On April 10, 2010, the Polish presidential plane which carried the Polish president, his wife and 94 other key figures in the Polish government and army crashed in Smolensk, Russia, killing everyone onboard.
To this day the most important original evidence pertaining to the 2010 Smolensk crash, including the plane main wreckage and the black box, are still in the hands of the Russian authorities, who refuse to return them to Poland.
On the day of the crash, the Polish government decided to leave the investigation solely in Russian hands, without securing the rights to appeal to international organizations, aviation organizations, and relinquishing the right of an inspection, or any efficient supervision over examination procedures.
The investigation to the crash was carried out by mainly by Russian investigators, while the Polish investigators who compiled the official report about the crash were supervised by Russian FSB agents while they were in Russia.
The official report concluded that what caused the plane crash was a Pilot error who flew too low and hit a birch tree, searing the wing off. The official report was essentially compiled by the FSB (Russia's modern day equivalent of the KGB) approved by Vladimir Putin, and rubber stamped by the then Polish prime minister, and present day president of the EU, Donald Tusk.
The 96 victims of the plane crash with the Polish president and his wife in the center.
A separate independent investigation which was carried out by a Polish Parliamentary Commission relying on world renowned international aviation experts and professors of physics, astronautics and engineering from the USA, Poland, Russia and other countries.
The independent committee pointed out many inconsistencies, mistakes and outright lies that the official report contained. It concluded that the official report finding were deeply flawed and its conclusion was an unsubstantiated nonsense.
The independent investigation suggested that the plane crashed not because of a pilot error, but because it exploded while still in the air, but without examing the actual wreckage of the plane and the back box, which remain in Russia, it was impossible to really know what happened.
The then Polish government, headed by Prime Minister Donald Tusk, later issued an official rebuke to the independent committee conclusions, stating that no explosives were found on the plane.
The plane wreckage which is kept in Russia.
Many prominent people in Poland who criticised the official report and accused openly the Polish premier, Donald Tusk, of high treason, the most prominent being Brigadier General Sławomir Petelicki (the former head of the Polish special forces) were found dead either in "mysterious circumstances" or after having "commited suicide" despite being in perfect physical and mental health.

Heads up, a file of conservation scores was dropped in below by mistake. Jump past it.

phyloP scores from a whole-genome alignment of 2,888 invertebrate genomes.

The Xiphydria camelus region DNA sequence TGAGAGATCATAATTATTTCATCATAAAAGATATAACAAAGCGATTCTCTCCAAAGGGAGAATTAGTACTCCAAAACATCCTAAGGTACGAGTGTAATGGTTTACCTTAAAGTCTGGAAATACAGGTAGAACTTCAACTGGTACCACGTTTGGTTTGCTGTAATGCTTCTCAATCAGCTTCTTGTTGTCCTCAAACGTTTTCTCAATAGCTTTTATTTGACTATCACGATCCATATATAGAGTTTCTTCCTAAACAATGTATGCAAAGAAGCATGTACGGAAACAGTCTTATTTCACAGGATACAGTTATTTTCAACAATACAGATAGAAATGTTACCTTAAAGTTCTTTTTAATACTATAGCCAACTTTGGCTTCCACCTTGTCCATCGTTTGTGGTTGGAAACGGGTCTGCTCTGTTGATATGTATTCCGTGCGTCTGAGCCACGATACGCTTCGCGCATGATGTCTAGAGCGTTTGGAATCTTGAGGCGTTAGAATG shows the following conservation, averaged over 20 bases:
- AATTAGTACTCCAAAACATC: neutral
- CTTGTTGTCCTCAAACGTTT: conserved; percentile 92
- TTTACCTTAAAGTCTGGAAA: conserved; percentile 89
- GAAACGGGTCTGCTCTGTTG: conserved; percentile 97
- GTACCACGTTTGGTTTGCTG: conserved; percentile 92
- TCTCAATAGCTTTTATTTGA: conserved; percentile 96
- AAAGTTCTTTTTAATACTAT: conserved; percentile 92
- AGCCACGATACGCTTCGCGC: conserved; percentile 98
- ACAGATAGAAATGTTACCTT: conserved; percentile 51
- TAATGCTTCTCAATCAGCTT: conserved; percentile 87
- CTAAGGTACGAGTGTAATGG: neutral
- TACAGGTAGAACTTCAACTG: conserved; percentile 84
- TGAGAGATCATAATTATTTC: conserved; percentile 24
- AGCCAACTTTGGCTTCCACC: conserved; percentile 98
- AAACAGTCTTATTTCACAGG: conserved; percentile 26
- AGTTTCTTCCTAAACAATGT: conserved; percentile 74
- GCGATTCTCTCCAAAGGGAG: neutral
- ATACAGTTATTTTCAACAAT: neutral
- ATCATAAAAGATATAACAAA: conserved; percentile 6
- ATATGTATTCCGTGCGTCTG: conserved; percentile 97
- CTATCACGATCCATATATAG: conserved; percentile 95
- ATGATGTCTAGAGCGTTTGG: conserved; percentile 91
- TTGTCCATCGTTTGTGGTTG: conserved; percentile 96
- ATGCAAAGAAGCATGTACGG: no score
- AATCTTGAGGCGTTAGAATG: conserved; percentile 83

In Poland independent journalists were fired from their jobs when they challenged the official report about the Smolensk crash, and wrote it was due to an explosion and not a pilot error.
Tomasz Sakiewicz and Anita Gargas, among others, lost their jobs in the public media. Cezary Gmyz was dismissed from the editorial staff of "Rzeczpospolita" all because they protested the official Report that was compiled by Putin and the FSB and rubber stamped by Tusk and his government.
Tusk greets Putin shortly after the crash.
Six years after the Smolensk air tragedy, a survey has indicated that over 50 percent of Poles consider the causes of the crash to be unclear.
A new commission investigating the crash was set up after the Law and Justice party (PiS) came to power in late 2015. The new commission reopened the official investigation into the cause of the 2010 air crash in Smolensk, in a final attempt to once and for all determine what was the true cause for the 2010 Smolensk plane crash.
So far their findings point out that the cause for the crash resulted in a explosion that happened onboard the plane while it was traveling over Russia, and that the Russian flight controlers gave wrong landing instructions to the Polish plane, which was landing in heavy fog, and caused it to crash into the runway.
In 2019 British specialists from the UK Forensic Explosives Laboratory (FEL) found traces of TNT and other explosive materials on samples from the crash site of the Polish presidential plane in Smoleńsk, western Russia.
The specialists from the laboratory examined more than 200 samples from the crash site, handed over by Polish prosecutors in 2017 and traces of explosives “including TNT” were found “on the majority” of the samples.
Russia and Putin have repeatedly denied any accusations from Poland that they had anything to do with the 2010 Polish plane crash, but this is not the first time that Russia denied having anything to do with a plane crash.
In 2016 a Dutch-led Joint Investigation Team (JIT) consists of prosecutors from the Netherlands, Australia, Belgium, Malaysia and Ukraine concluded that Russian backed Ukrainian rebels operating from Russian controlled territory in Eastern Ukraine, were responsible for the 2014 plane crash of Flight MH17 which killed 298 people.
Russia has of course denied that it had anything to do with the MH17 crash, and blames Ukraine for purposely shooting down the plane in order to make Russia look bad.
Whatever was the real cause of the Polish 2010 plane crash, one thing is undeniable, that the basic simple fact that Putin and Russia refuse to return the plane wreckage and the black box to Poland, to be examined indepently by Polish and international experts, casts a huge shadow of suspicion on Putin and his involvement in this catastrophe.
The real question is what are Putin and Russia hiding by refusing to hand back the plane wreckage and black box and why did then Polish PM and today's EU president Donald Tusk colluded with Putin and helped him cover up the plane crash?